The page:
The visit begins with a talk to introduce the elder and a feast. From there, they attend events, give talks, sit in on classes and hold office hours for students to drop-in.
The initiative was created to strengthen ties between native tribes and the university, UW spokesperson Meredith McGlone said.
“We created the program in hopes of strengthening partnerships between tribal nations and the university, providing all students with access to crucial cultural resources and improving retention and recruitment rates for Native students,” McGlone said.
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Statistics show that only 397 Native American students are currently enrolled at UW.
Larry Nesper, director of American Indian Studies and professor of anthropology, expressed gratitude for the university’s support of the program. He said funding from the Nelson Institute aided in making the program possible as well as University Housing, which allocated an on-campus apartment to act as housing for visiting elders. This makes it easier to host a variety of elders in the future.
The concept for the program was born out of The UW/Native Nations Summit on Environment and Health in March 2015. Nesper explained that a large focus of the Summit was on environmental and health issues, along with what could be done by the university and Tribal Nations to remedy challenges faced by Native American students on campus.
The university is hoping to address the future of the children of Tribal Nations with the program’s arrival. Nesper said as Tribal Nations send their children to UW, they expressed concerns about the environment their children must face. Facing constant reminders of their minority representation and being made to feel ostracized are two common issues Nesper cited.
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Nesper pointed out the irony of the situation, as many Native American students’ ancestors called this land their home long before anybody else. He stressed that UW is host to many archaeological sites and has a stronger connection to Tribal Nations than any other college campus in the world, which makes highlighting the Native American perspective even more important.
“We have effigy mounds on our campus that were built here a thousand years ago by the ancestors of people who sit in our classes,” Nesper said. “That’s a very strong reminder of the importance of Native Americans in our presence.”
Oneida judge Leland Wigg Ninham spent last week on campus as UW’s second Culture Keeper. During his visit, Ninham said he felt his time was well-scheduled — he got the opportunity to interact with students in a variety of ways. He met with several student groups, attended events, went to classes and held office hours.
Ninham hopes through this program and other efforts to help students overcome obstacles associated with reminders of minority representation. He recalled experiencing the same feeling during his educational career — the feeling of being different than everyone else and not having a support system in place.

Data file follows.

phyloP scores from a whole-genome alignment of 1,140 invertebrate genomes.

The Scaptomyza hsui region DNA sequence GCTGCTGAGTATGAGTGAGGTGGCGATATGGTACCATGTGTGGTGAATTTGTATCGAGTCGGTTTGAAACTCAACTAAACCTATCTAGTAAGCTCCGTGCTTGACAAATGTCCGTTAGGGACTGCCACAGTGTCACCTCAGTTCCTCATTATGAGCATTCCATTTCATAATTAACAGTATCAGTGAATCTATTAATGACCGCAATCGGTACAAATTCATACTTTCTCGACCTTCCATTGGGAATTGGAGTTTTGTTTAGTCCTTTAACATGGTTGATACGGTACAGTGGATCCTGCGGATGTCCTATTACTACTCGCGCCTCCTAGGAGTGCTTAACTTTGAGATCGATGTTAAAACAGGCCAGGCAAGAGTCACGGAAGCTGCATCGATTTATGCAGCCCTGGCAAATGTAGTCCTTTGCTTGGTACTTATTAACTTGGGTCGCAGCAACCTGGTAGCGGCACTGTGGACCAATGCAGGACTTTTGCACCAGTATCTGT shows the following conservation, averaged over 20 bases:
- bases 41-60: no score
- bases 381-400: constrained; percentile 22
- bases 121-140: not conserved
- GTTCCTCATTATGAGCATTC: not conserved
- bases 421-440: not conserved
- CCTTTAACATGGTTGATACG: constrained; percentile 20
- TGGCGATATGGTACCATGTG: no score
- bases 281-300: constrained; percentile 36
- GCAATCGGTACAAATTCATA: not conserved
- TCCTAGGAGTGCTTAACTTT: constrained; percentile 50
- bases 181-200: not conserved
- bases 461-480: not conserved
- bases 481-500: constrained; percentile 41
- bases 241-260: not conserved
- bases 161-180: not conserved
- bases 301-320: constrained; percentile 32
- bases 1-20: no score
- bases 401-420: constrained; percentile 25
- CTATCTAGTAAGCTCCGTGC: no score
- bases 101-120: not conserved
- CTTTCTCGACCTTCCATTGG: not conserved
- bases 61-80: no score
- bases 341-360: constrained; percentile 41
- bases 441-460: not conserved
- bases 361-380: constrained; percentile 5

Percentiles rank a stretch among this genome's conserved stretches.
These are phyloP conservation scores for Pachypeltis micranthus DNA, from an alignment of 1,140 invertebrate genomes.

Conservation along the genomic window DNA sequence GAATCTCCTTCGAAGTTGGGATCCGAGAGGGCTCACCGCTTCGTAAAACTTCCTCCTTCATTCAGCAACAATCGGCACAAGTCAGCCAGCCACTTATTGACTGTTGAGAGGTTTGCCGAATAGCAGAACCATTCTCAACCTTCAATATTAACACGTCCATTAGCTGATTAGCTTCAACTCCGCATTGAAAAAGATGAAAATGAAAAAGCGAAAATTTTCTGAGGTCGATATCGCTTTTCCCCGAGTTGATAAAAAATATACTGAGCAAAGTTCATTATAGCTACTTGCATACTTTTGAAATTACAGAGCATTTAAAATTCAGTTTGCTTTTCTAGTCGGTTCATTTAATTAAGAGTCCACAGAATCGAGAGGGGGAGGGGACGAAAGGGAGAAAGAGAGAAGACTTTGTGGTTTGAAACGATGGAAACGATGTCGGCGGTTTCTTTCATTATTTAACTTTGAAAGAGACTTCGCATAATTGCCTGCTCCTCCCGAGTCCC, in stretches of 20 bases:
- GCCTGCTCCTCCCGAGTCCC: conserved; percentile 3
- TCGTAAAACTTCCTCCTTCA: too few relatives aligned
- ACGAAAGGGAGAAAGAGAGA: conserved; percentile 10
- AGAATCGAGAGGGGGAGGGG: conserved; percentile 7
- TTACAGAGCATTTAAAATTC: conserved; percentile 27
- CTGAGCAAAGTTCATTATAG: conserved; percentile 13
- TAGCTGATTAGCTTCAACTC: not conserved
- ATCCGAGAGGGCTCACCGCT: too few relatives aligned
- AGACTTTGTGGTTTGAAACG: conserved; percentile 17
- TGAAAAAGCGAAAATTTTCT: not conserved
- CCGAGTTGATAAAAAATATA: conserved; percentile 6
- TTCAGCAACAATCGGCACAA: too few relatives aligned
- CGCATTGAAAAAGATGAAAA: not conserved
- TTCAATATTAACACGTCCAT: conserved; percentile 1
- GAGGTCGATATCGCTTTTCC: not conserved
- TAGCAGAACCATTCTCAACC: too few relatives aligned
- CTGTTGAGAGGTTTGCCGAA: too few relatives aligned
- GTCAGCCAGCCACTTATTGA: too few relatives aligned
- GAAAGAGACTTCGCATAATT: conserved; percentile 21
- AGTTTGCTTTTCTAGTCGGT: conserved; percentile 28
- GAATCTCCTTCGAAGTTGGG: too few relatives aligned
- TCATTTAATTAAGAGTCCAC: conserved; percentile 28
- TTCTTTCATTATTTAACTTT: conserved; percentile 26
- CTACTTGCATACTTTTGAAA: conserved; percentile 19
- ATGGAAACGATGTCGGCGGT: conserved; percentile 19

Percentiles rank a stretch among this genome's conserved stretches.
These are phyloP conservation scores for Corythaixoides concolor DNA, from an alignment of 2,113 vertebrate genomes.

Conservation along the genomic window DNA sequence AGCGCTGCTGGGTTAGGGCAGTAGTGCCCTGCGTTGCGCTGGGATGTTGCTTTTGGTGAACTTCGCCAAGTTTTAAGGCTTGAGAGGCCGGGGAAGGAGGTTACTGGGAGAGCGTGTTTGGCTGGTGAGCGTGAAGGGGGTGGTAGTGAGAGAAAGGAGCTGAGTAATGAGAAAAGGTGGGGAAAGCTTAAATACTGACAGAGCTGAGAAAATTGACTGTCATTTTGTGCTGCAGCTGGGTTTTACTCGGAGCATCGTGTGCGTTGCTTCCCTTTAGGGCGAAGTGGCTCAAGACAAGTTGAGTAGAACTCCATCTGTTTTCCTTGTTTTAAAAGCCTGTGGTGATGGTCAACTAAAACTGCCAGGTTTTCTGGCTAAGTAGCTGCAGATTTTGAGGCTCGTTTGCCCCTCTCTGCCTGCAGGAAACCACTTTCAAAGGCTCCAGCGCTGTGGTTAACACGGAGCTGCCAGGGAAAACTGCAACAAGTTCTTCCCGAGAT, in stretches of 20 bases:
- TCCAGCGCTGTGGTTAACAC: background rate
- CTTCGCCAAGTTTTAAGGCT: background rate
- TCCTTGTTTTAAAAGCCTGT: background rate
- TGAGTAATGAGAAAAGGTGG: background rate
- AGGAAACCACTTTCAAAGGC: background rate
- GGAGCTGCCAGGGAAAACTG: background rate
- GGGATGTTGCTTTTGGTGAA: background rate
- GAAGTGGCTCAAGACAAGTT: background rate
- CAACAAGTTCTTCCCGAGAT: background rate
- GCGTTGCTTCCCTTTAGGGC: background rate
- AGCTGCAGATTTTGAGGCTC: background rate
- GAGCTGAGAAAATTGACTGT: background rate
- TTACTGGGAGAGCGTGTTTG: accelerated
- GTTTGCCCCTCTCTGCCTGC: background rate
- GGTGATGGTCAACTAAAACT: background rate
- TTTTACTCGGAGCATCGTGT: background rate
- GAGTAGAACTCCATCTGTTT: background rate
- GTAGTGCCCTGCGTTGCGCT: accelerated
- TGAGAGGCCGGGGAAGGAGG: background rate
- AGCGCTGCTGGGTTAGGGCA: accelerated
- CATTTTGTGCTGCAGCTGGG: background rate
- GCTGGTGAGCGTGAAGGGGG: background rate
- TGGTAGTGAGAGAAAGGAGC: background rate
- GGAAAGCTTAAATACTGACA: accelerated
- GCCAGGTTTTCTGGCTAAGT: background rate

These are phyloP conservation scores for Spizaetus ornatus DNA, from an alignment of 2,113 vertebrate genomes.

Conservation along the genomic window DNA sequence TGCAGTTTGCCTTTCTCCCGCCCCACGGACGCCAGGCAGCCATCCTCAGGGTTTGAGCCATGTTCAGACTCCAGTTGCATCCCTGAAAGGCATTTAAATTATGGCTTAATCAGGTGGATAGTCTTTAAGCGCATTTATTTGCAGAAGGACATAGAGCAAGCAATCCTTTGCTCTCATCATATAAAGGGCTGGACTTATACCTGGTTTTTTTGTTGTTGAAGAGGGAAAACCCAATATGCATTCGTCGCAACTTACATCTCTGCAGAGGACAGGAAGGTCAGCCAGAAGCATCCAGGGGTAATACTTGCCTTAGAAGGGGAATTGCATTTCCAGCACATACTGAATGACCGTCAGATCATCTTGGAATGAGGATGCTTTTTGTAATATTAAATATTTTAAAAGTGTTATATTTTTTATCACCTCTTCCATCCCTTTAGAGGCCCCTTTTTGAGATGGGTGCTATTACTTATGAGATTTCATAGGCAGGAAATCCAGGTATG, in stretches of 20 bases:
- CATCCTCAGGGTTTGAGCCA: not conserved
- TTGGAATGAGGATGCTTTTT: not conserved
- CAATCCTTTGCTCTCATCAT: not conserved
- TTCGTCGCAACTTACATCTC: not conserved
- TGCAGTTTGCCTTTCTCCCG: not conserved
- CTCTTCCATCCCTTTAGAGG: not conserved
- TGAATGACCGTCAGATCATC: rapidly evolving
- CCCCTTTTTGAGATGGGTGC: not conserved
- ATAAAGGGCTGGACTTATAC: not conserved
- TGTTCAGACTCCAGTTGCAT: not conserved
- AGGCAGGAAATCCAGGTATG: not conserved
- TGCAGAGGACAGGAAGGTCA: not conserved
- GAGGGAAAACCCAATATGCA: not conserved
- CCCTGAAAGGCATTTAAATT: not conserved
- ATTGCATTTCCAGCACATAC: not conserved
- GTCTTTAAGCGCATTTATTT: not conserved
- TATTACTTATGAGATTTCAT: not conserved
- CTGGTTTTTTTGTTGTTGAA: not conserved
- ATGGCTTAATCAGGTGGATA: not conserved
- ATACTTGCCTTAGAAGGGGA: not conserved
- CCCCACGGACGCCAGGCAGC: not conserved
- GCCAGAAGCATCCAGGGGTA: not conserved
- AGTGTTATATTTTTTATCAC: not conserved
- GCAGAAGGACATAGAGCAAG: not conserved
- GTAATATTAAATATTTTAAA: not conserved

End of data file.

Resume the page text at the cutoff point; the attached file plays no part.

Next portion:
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“The main thing I experienced here is listening to the students relate to each other about their experiences, and enjoying being a part of it – actually going into a class and visually seeing these students doing this work,” Ninham said. “It’s encouraging for me to see that as an elder, to see that we have all of these students out there studying to make Mother Earth a better place to live.”
Ninham hopes that through his visit he reinforced the importance of their culture and history and has made it more accessible. Ninham also expressed his wish for more of a focus on Native American history, as the truths often left out of history books — a worrying gap in the United States educational system.
Janice Rice, Ho-Chunk clan mother and former UW Resource librarian, sees great potential in the Culture Keepers program as well. Rice is hopeful the program will have a positive impact on Native American students. As a clan mother, Rice advises young women of the Ho-Chunk nation who reach out for guidance in their lives. Clan mothers ensure these young women learn about cultural experiences and clan roles.
However, Ninham and Rice both have ideas as to how the program could be expanded and changed to have an even greater student impact. As the past two visits have only lasted one week, they both would like to see elders have a more permanent presence on campus. Rice suggested perhaps a semester or academic year-long elder may better serve the needs of the students while allowing for a greater connection.
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Rice fondly remembers attending a “White Roots of Peace” conference at Union South while she was attending UW-Milwaukee. These were conferences led by Native Americans from various communities who encouraged young people to remember the importance of their culture and traditions.
Rice believes hearing from a nonacademic elder will have a similar impact on current students.
“If they have a powerful message to deliver and inspirational words, that can really help the student to be redirected and get their mind, body and spirit in alignment with what they want to do for the future,” Rice said.